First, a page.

Although I hadn’t seen Hero yet when I originally wrote The Thirteenth Hour, I had seen The Last Starfighter – many times, in fact – and the way Alex Rogan behaves through most of the movie is very much in keeping with the way of the reluctant hero (as well as one of the influences in the creation of Logan).  Here’s when he’s first offered the chance to be a Starfighter:

Stay tuned for more Rocketeer gear talk next week!  Stay safe!

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There are now Thirteenth Hour toys!  If you’d like to pick up one of these glow in the dark figures for yourself, feel free to email me or go to the Etsy store I set up (https://www.etsy.com/shop/ThirteenthHourStudio) and get them there.

If you haven’t checked out “Arcade Days,” the song and video Jeff Finley, Brent Simon, and I finished one year ago, click on the link below to do so!

You can find more pictures and preview clips of “Arcade Days” on IG as well as this podcast’s FB page.

Empty Hands, the synth EP soundtrack to the novella, Empty Hands, is now out for streaming on Bandcamp.  

empty hands ep cover_edited-2.jpg

Stay tuned.  Follow along on Spotify!  There is also a growing extended Thirteenth Hour playlist on Spotify with a growing number of retro 80s songs.

Check it out!

As always, thanks for listening!

∞∞∞∞∞∞∞∞

The Thirteenth Hour Podcast #53: Rocketeer Reflections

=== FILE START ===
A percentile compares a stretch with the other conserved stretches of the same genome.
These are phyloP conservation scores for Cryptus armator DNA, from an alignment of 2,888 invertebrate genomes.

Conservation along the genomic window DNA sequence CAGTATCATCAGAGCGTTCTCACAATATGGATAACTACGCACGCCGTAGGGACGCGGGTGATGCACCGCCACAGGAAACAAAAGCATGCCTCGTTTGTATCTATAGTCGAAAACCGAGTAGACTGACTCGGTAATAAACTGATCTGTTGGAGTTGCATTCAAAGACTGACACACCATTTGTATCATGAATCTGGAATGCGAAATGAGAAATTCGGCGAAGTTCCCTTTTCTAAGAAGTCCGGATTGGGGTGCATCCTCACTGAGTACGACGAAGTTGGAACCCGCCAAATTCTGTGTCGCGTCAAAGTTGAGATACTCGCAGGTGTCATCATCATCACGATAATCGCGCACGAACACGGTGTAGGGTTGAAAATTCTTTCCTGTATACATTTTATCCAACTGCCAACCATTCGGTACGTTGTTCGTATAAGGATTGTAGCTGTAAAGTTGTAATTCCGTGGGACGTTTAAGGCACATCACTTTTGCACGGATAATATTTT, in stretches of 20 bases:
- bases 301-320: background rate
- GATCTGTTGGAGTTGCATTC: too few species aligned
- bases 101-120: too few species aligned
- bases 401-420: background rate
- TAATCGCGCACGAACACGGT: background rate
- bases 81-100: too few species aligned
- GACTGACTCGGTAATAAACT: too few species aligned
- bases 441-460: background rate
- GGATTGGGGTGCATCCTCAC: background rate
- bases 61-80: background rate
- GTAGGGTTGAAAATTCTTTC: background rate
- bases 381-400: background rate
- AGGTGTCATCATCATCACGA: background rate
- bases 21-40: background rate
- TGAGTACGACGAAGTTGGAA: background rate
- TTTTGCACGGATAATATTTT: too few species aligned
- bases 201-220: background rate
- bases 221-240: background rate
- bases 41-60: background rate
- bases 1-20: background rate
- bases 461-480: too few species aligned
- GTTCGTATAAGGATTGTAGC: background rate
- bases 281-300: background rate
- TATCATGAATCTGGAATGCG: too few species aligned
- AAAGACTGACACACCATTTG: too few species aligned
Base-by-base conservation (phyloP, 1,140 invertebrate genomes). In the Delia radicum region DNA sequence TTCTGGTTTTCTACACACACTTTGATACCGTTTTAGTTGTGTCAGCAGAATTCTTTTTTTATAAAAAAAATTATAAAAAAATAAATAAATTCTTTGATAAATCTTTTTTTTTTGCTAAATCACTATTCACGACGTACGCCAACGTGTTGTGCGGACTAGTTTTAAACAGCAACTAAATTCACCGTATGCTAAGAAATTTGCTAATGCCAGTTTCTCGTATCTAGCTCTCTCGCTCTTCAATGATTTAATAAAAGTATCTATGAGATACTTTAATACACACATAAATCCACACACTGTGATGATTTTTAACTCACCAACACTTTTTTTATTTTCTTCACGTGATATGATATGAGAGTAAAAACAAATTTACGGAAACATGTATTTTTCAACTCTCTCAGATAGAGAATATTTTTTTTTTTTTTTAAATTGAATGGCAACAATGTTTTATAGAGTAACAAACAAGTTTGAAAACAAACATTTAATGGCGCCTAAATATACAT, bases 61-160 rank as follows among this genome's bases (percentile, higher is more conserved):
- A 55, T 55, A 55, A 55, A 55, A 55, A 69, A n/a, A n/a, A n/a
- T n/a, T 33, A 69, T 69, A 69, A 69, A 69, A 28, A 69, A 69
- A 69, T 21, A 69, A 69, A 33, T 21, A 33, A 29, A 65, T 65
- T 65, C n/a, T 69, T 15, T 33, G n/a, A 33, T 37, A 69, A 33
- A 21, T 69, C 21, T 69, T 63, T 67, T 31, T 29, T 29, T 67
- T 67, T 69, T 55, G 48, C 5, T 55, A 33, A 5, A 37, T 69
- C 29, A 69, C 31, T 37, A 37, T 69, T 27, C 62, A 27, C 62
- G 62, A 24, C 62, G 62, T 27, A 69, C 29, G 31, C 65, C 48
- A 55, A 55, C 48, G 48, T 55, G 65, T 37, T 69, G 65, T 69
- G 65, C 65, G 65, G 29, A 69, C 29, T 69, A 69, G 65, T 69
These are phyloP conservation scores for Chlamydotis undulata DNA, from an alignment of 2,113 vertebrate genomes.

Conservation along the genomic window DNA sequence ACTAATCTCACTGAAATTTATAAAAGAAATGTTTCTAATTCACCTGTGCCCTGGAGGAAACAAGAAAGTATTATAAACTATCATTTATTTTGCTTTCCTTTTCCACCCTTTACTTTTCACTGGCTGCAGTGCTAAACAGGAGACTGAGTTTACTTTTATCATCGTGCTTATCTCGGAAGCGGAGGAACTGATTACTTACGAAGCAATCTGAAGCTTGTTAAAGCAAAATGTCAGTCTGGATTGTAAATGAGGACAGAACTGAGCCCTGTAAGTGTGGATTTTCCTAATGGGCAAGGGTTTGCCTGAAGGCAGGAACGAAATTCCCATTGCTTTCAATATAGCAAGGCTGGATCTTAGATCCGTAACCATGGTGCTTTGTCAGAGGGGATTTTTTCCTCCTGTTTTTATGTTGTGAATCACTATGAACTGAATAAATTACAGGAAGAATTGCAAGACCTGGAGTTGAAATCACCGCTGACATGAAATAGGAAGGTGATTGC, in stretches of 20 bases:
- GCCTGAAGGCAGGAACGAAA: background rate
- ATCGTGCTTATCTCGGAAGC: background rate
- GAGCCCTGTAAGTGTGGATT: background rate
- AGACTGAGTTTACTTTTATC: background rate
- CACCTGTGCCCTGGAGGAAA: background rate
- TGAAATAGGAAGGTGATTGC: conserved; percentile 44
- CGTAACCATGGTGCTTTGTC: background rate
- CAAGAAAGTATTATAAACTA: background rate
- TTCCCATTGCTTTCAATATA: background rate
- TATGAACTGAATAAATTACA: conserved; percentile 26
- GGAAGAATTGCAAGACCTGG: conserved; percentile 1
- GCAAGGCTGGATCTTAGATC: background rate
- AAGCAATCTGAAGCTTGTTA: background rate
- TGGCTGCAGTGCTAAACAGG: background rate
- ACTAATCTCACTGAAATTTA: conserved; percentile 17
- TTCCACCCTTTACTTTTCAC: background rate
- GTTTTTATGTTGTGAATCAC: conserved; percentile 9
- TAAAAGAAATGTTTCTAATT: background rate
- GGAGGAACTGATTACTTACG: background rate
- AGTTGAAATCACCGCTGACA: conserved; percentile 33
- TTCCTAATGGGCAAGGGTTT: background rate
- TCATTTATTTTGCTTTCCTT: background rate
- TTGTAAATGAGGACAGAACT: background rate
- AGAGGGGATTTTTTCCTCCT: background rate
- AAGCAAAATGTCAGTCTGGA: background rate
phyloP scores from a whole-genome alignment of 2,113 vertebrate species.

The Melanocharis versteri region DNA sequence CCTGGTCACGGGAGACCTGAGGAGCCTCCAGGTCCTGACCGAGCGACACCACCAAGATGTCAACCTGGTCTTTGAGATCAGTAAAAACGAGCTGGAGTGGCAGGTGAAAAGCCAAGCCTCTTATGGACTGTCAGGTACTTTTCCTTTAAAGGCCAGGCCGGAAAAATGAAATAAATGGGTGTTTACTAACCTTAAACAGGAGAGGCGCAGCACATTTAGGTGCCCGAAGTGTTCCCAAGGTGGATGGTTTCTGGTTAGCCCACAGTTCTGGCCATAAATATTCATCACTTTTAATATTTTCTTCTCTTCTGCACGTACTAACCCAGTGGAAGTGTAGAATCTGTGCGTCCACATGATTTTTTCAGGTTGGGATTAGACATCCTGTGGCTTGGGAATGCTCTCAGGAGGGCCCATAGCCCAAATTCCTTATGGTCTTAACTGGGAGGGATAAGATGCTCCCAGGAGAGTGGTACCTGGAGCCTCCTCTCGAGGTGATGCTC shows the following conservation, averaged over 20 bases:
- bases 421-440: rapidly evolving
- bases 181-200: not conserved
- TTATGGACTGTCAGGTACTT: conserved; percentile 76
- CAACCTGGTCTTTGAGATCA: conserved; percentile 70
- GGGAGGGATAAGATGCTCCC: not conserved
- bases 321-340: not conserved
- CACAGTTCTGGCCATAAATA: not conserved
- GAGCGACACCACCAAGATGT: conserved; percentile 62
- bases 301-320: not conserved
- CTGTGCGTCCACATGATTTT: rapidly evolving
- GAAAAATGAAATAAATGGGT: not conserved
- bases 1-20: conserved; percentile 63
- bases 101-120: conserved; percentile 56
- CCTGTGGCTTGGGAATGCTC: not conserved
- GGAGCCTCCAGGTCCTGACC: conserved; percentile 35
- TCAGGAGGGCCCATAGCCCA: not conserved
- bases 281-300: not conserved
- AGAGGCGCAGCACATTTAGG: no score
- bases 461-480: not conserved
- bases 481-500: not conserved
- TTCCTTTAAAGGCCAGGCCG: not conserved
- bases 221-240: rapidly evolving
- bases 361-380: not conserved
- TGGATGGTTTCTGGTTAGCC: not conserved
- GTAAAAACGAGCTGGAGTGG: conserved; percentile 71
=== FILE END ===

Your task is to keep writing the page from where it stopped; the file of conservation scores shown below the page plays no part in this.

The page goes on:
Episode #53: Reflections on Rewatching The Rocketeer and How it Influenced The Thirteenth Hour 

https://archive.org/download/13thHrEps16On/Podcast%2053.mp3

I recently rewatched the 1991 film, The Rocketeer, one of my favorite films from childhood, if not my all-time favorite.  It encapsulated just about everything a kid could hope for – airplanes, jet packs, shootouts between gangsters and Nazi storm troopers – not to mention a great cast of characters with a plucky heroine and a dashing hero that was just enough of an Everyman to be easily relatable.  Sometimes, movies that seemed great as a kid don’t always make for great films for adults.  So although I owned the DVD of The Rocketeer and have rewatched bits through the years, I was always a bit hesitant about watching the film start-to-finish again, I guess out of fear that it would inevitably fall from grace after years had tarnished the nostalgia factor.

Nope.

I’m glad to say that didn’t happen.  Not only did I watch the whole thing, I was glued to my seat and daresay I enjoyed the movie more than I did when I was a kid.

In many ways, it was ahead of its time.  Superhero movies weren’t really as big at the time as they were now, and in this age of global terrorism, it is comforting to think that heroes exists in our midst that can stand tall when they’re needed.  And in many ways, that’s what the Rocketeer (a.k.a. pilot Cliff Secord) was – just an ordinary guy who, though a mixture of good/bad luck (depending on how you look at it) and the serendipity of circumstance, becomes a reluctant hero in an uncertain age (at the dawn of WWII).   Part of me suspects that the original creator of The Rocketeer comics, illustrator Dave Stevens, created Cliff with exactly that I mind – not so much a hero chosen to have superpowers but an average citizen who ends up in the role and has to balance using his rocket pack for the greater good (fighting crime/Nazis, saving innocent people) vs. his own personal agenda (making money, impressing his girlfriend).